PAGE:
A full redundant control, alarm & monitoring system for remote system operation, gas and fire alarm with interface to ships’ automation is part of the system. Since LNG containers are portable, the total number of containers can be easily optimised according to the owners’ requirements. Simple and easy to install on board, when a ship is in port, the empty containers can be taken out and replaced by new filled ones.

WORLDWIDE – The MDS Transmodal (MDST) research, commissioned by the Global Shippers Forum (GSF) found that global ports lost over a third of their expected capacity for ship containers during 2021, creating delays and disruption for shippers and economic harm to some smaller developing nations. Lost Capacity is a measure of the total number of container ship slots that were expected to be available at the port but did not materialise because the port was skipped, or the entire service was blanked by the shipping line.

The ports of Colombo (Sri Lanka) and Piraeus (Greece) have been especially hard hit, with about 40% of the expected container capacity failing to arrive in the last quarter of 2021, in comparison with a pre-Covid level of between 15-20%. In addition, in the European, Gulf and Indian Sub-continent (ISC) region, Felixstowe (UK) and Jebel Ali (UAE) failed to see around a third of their expected capacity.

In Asia Pacific, the picture reported showed similar levels of capacity lost with Port Klang (Malaysia) suffering a 40% shortfall and Melbourne (Australia) and Tauranga (New Zealand) down by around a third of the expected container capacity during the second half of 2021. In 2019, average no-shows at these ports amounted to between 10 and 15% of expected capacity.

Most of the expected vessels would have already been fully occupied by containers collected at ports called at earlier on the service rotations. Indeed, the decision to skip a port is often taken because there is no space on board to take any more, or so few spare slots as to make the call uneconomic. As a result, the collapse in service levels available to shippers at the ports affected, and in the hinterlands they serve over the period is stark, and amounts to far more than the inconvenience of having to wait for the next ship.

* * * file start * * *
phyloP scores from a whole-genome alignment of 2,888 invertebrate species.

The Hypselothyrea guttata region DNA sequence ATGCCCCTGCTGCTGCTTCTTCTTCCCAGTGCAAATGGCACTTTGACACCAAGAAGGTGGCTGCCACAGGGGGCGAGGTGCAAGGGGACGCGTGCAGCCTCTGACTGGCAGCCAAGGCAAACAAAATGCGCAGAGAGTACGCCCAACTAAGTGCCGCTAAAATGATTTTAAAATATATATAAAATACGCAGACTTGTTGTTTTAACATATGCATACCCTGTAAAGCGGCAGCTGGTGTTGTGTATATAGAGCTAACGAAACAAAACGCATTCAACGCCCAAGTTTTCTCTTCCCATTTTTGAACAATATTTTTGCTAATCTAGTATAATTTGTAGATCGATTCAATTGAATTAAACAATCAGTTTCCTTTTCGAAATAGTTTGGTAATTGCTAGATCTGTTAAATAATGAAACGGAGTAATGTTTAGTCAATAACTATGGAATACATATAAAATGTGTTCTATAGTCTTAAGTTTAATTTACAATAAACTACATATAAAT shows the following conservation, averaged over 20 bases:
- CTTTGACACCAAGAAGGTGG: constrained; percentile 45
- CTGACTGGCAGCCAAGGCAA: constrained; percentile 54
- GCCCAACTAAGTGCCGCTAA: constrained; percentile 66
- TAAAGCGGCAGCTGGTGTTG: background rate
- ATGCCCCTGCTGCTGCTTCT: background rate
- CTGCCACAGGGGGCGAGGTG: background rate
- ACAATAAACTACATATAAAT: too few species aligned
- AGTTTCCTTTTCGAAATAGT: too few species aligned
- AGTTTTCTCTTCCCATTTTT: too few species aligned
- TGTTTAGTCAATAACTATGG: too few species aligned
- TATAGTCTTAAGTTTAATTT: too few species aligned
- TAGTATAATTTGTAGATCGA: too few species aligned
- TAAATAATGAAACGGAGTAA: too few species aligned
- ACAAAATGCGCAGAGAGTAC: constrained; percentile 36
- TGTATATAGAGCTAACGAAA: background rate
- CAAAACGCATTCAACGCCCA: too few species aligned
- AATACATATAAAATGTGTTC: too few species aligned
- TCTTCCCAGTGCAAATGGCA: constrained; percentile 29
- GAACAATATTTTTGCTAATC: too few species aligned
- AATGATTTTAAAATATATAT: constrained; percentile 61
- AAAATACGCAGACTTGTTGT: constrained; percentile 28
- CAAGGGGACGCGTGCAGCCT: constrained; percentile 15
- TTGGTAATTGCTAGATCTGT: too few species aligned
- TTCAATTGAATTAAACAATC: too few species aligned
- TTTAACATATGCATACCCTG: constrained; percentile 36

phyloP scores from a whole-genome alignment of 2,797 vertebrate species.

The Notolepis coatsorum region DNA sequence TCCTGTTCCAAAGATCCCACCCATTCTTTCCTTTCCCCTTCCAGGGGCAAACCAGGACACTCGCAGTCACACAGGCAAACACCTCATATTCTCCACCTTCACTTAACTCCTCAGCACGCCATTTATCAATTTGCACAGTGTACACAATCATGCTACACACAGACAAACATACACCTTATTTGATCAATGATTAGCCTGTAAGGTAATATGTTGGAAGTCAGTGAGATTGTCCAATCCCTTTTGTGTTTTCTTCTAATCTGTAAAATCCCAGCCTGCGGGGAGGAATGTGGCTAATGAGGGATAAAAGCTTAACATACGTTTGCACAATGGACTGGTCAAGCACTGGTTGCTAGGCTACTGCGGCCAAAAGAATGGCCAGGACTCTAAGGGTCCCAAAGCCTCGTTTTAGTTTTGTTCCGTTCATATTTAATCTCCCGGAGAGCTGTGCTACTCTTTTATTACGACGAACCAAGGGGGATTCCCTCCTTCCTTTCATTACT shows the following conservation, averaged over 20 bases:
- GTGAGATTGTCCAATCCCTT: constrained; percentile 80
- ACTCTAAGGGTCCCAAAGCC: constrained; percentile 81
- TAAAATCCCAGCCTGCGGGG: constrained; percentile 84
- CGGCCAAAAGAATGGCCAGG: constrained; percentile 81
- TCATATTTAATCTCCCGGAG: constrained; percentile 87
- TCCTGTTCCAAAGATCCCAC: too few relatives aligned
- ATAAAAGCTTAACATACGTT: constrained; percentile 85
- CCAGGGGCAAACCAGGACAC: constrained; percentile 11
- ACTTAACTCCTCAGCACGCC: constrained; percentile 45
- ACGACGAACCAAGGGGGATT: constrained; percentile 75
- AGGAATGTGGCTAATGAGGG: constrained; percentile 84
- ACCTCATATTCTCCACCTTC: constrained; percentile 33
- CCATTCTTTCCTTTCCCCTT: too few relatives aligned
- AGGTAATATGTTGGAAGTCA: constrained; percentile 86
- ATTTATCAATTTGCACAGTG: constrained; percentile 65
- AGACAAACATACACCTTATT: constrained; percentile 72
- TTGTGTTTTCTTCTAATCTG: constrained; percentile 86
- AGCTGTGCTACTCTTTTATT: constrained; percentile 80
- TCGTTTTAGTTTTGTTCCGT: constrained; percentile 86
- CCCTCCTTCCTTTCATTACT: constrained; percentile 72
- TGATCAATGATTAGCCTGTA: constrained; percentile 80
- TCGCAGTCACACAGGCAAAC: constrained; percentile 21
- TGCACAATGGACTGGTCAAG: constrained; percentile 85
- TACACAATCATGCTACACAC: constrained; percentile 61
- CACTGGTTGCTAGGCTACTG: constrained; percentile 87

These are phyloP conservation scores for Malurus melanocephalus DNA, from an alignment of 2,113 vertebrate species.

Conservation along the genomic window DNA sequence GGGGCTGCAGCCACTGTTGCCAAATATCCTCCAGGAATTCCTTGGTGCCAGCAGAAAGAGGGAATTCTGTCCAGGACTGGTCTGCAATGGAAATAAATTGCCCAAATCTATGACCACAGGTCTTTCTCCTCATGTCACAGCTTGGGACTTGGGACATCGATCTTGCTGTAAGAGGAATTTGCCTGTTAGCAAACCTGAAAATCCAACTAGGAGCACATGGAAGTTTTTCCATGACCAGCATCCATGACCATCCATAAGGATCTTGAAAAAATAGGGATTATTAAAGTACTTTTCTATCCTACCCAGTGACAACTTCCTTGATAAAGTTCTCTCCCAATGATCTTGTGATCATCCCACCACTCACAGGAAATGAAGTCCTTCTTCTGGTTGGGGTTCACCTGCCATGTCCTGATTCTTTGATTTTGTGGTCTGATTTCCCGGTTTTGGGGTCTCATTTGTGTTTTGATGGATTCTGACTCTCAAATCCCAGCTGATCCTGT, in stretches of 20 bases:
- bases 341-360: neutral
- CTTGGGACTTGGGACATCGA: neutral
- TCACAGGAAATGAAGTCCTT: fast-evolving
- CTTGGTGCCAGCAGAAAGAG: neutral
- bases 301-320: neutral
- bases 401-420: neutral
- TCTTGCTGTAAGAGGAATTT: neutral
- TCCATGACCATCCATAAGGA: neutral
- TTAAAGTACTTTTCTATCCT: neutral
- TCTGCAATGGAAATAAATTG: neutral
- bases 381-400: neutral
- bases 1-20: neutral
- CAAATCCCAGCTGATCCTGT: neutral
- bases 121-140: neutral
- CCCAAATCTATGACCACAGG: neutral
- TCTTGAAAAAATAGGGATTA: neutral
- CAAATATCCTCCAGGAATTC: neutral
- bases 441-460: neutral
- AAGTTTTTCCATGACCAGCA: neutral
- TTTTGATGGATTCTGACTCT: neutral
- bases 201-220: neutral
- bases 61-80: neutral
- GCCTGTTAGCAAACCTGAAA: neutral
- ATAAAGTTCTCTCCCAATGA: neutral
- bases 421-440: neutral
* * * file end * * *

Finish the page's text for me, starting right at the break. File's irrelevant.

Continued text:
WORLDWIDE – Expanding on news published originally in August 2021 Proman and A.P. Moller -Maersk (Maersk) have entered into a new cooperation agreement to identify and develop green methanol supply solutions for Maersk’s new methanol-fuelled container vessels. As part of this Proman will aim to supply Maersk with 100,000 – 150,000 tonnes per year of green methanol from its new 200,000 tonnes per year methanol facility in development in North America. The project will be built by Proman with target start of operations in 2025, producing bio-methanol from non-recyclable forestry residues and municipal solid waste.

The pair will optimise global supply at Maersk’s key bunkering ports, Proman is evaluating multiple bio-methanol and e-methanol projects in South America, Europe and the United Kingdom, which Maersk and Proman will explore as part of a longer-term green methanol supply strategy for Maersk and for the shipping industry.

WORLDWIDE – The International Road Transport Union (IRU) has joined the cacophony of shouts from all quarters for governments to act on the steeply rising price of road fuel for commercial vehicles, including capping fuel prices and cutting fuel taxation, it says essential to avert a wider economic crisis.

Global oil prices, this week reaching their highest level since 2008, are set to climb higher amid continuing instability and sanctions related to the Ukraine crisis. Average diesel prices, including taxes and excise, across the 51 countries in all regions that IRU tracks on a weekly basis, have risen by 33% over the past 12 months. With wafer-thin margins, operators must pass on cost increases to users or risk bankruptcy and further pressure on transport networks.

Photo: The Zim Sao Paolo, an extra loader which recently called at the Port of Baltimore.